A comorbidity is a disease or condition that occurs because of or is related to a health condition you have, such as PsA. Some common comorbidities of PsA include cardiovascular disease, obesity and depression.
There may be other reasons that you choose to treat. You may want to reduce joint pain that often prevents you from sleeping well or engaging in daily activities. You may want to protect your joints and range of motion so you are able to move comfortably as you age. These are all valid reasons to treat your PsA.
Whatever your motivation for treating, know that there are more options available now than ever before. Discuss with your rheumatologist how to effectively treat your PsA and meet your treatment goals. Since your treatment may also affect your overall health, continue to see your primary care provider for regular check-ups.
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Juvenile Rheumatoid Arthritis : Does Jra Ever Go Away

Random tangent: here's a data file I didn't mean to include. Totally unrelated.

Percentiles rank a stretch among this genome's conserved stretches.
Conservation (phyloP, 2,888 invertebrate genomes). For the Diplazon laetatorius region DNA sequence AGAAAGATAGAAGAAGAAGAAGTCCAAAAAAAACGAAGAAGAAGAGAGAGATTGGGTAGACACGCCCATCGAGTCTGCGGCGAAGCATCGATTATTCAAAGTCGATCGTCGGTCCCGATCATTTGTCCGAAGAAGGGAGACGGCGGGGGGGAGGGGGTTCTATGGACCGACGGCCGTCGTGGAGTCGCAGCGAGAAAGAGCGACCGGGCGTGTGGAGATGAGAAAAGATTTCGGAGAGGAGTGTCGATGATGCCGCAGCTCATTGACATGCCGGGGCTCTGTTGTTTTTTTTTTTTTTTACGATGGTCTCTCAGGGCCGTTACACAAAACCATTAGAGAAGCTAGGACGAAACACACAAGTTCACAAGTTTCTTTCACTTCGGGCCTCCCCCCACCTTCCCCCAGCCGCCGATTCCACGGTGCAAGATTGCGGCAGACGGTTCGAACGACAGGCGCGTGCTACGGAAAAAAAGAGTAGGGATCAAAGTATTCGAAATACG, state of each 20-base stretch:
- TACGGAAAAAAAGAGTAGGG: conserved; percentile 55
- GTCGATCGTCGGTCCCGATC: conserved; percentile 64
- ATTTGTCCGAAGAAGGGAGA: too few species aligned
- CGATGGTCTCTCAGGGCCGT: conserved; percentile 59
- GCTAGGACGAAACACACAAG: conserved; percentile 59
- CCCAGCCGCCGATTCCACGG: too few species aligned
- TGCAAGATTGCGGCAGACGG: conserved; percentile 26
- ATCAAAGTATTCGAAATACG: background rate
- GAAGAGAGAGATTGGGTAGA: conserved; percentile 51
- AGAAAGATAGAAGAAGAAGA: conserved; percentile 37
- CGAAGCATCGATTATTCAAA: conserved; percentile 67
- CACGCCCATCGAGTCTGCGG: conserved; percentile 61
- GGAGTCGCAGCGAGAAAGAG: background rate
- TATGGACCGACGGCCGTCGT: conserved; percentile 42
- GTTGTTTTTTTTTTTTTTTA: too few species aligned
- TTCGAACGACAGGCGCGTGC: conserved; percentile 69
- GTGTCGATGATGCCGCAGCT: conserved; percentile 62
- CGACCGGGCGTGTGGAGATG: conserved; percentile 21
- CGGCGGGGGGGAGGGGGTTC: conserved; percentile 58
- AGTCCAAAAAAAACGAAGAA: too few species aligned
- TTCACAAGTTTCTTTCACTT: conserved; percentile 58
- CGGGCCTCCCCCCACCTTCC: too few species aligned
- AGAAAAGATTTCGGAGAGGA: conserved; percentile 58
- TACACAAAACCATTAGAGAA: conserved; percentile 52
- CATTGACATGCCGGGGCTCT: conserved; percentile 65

Children can develop many of the same types of arthritis that adults do. Around 300,000 minors have been diagnosed with an arthritic disease. However, unlike adults with similar diagnoses, children with appropropriate treatment can live long and active lives. Like adult rheumatoid arthritis , Juvenile Rheumatoid Arthritis is caused by the bodys immune system attacking its own healthy tissue. Researchers believe that children, just like adults, have the same genetic tendencies that can be triggered to develop arthritic diseases. Research has not provided any conclusive solution to preventing arthritic diseases in children because the cause of the initiation of immune malfunction is still widely unknown.